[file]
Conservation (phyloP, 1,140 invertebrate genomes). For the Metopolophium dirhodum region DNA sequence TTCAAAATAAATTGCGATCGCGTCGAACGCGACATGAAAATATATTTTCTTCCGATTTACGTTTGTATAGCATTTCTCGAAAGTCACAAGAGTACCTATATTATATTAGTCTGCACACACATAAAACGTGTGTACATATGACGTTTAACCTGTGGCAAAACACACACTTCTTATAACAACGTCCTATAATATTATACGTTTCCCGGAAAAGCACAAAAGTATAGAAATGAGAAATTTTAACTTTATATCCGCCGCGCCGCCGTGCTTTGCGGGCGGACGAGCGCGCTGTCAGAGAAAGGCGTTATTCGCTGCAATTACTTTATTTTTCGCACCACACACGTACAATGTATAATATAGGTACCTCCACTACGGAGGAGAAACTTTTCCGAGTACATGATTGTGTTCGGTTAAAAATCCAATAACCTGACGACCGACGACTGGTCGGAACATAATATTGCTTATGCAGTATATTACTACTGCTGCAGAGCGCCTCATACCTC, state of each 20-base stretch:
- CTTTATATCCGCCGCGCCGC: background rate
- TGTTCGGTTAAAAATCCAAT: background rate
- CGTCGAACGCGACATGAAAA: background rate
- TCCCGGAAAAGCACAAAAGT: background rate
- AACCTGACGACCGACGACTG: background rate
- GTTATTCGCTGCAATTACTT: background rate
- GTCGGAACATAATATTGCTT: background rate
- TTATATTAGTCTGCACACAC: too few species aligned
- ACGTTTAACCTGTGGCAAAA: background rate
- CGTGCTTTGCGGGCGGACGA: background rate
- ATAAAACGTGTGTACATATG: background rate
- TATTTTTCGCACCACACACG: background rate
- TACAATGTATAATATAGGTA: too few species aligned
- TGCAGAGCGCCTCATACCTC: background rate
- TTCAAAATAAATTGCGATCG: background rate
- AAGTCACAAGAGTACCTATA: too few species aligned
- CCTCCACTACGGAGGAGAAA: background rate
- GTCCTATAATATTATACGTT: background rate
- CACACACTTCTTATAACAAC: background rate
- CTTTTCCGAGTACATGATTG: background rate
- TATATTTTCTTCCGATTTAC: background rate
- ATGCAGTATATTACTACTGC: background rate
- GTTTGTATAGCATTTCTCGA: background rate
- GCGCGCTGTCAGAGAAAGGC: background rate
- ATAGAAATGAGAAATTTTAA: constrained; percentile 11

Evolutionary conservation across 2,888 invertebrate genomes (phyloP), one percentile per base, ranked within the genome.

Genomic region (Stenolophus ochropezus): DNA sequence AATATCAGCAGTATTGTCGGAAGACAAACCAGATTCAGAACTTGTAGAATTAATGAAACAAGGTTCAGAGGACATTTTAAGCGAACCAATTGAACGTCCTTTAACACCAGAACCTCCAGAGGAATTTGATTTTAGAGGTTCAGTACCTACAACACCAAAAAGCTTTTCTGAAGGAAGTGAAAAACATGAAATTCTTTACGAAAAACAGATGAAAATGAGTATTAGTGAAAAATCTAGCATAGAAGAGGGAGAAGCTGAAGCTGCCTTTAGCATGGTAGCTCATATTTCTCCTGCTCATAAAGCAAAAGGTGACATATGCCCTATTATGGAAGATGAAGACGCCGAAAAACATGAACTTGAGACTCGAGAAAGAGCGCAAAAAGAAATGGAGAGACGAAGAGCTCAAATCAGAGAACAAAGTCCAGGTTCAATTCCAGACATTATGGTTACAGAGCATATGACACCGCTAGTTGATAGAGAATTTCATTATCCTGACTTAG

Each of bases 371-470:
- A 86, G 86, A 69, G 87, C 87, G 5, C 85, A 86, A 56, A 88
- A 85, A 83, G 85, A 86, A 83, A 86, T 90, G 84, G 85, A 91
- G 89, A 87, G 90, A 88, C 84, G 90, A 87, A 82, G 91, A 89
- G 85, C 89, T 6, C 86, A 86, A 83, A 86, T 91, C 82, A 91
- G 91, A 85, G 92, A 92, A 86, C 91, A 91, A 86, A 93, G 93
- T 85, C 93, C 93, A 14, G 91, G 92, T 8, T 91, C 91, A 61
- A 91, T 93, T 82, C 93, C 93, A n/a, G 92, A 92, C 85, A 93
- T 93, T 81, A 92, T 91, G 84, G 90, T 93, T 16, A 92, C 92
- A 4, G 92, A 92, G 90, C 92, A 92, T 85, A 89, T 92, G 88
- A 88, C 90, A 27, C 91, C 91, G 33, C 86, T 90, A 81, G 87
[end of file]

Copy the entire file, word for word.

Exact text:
Conservation (phyloP, 1,140 invertebrate genomes). For the Metopolophium dirhodum region DNA sequence TTCAAAATAAATTGCGATCGCGTCGAACGCGACATGAAAATATATTTTCTTCCGATTTACGTTTGTATAGCATTTCTCGAAAGTCACAAGAGTACCTATATTATATTAGTCTGCACACACATAAAACGTGTGTACATATGACGTTTAACCTGTGGCAAAACACACACTTCTTATAACAACGTCCTATAATATTATACGTTTCCCGGAAAAGCACAAAAGTATAGAAATGAGAAATTTTAACTTTATATCCGCCGCGCCGCCGTGCTTTGCGGGCGGACGAGCGCGCTGTCAGAGAAAGGCGTTATTCGCTGCAATTACTTTATTTTTCGCACCACACACGTACAATGTATAATATAGGTACCTCCACTACGGAGGAGAAACTTTTCCGAGTACATGATTGTGTTCGGTTAAAAATCCAATAACCTGACGACCGACGACTGGTCGGAACATAATATTGCTTATGCAGTATATTACTACTGCTGCAGAGCGCCTCATACCTC, state of each 20-base stretch:
- CTTTATATCCGCCGCGCCGC: background rate
- TGTTCGGTTAAAAATCCAAT: background rate
- CGTCGAACGCGACATGAAAA: background rate
- TCCCGGAAAAGCACAAAAGT: background rate
- AACCTGACGACCGACGACTG: background rate
- GTTATTCGCTGCAATTACTT: background rate
- GTCGGAACATAATATTGCTT: background rate
- TTATATTAGTCTGCACACAC: too few species aligned
- ACGTTTAACCTGTGGCAAAA: background rate
- CGTGCTTTGCGGGCGGACGA: background rate
- ATAAAACGTGTGTACATATG: background rate
- TATTTTTCGCACCACACACG: background rate
- TACAATGTATAATATAGGTA: too few species aligned
- TGCAGAGCGCCTCATACCTC: background rate
- TTCAAAATAAATTGCGATCG: background rate
- AAGTCACAAGAGTACCTATA: too few species aligned
- CCTCCACTACGGAGGAGAAA: background rate
- GTCCTATAATATTATACGTT: background rate
- CACACACTTCTTATAACAAC: background rate
- CTTTTCCGAGTACATGATTG: background rate
- TATATTTTCTTCCGATTTAC: background rate
- ATGCAGTATATTACTACTGC: background rate
- GTTTGTATAGCATTTCTCGA: background rate
- GCGCGCTGTCAGAGAAAGGC: background rate
- ATAGAAATGAGAAATTTTAA: constrained; percentile 11

Evolutionary conservation across 2,888 invertebrate genomes (phyloP), one percentile per base, ranked within the genome.

Genomic region (Stenolophus ochropezus): DNA sequence AATATCAGCAGTATTGTCGGAAGACAAACCAGATTCAGAACTTGTAGAATTAATGAAACAAGGTTCAGAGGACATTTTAAGCGAACCAATTGAACGTCCTTTAACACCAGAACCTCCAGAGGAATTTGATTTTAGAGGTTCAGTACCTACAACACCAAAAAGCTTTTCTGAAGGAAGTGAAAAACATGAAATTCTTTACGAAAAACAGATGAAAATGAGTATTAGTGAAAAATCTAGCATAGAAGAGGGAGAAGCTGAAGCTGCCTTTAGCATGGTAGCTCATATTTCTCCTGCTCATAAAGCAAAAGGTGACATATGCCCTATTATGGAAGATGAAGACGCCGAAAAACATGAACTTGAGACTCGAGAAAGAGCGCAAAAAGAAATGGAGAGACGAAGAGCTCAAATCAGAGAACAAAGTCCAGGTTCAATTCCAGACATTATGGTTACAGAGCATATGACACCGCTAGTTGATAGAGAATTTCATTATCCTGACTTAG

Each of bases 371-470:
- A 86, G 86, A 69, G 87, C 87, G 5, C 85, A 86, A 56, A 88
- A 85, A 83, G 85, A 86, A 83, A 86, T 90, G 84, G 85, A 91
- G 89, A 87, G 90, A 88, C 84, G 90, A 87, A 82, G 91, A 89
- G 85, C 89, T 6, C 86, A 86, A 83, A 86, T 91, C 82, A 91
- G 91, A 85, G 92, A 92, A 86, C 91, A 91, A 86, A 93, G 93
- T 85, C 93, C 93, A 14, G 91, G 92, T 8, T 91, C 91, A 61
- A 91, T 93, T 82, C 93, C 93, A n/a, G 92, A 92, C 85, A 93
- T 93, T 81, A 92, T 91, G 84, G 90, T 93, T 16, A 92, C 92
- A 4, G 92, A 92, G 90, C 92, A 92, T 85, A 89, T 92, G 88
- A 88, C 90, A 27, C 91, C 91, G 33, C 86, T 90, A 81, G 87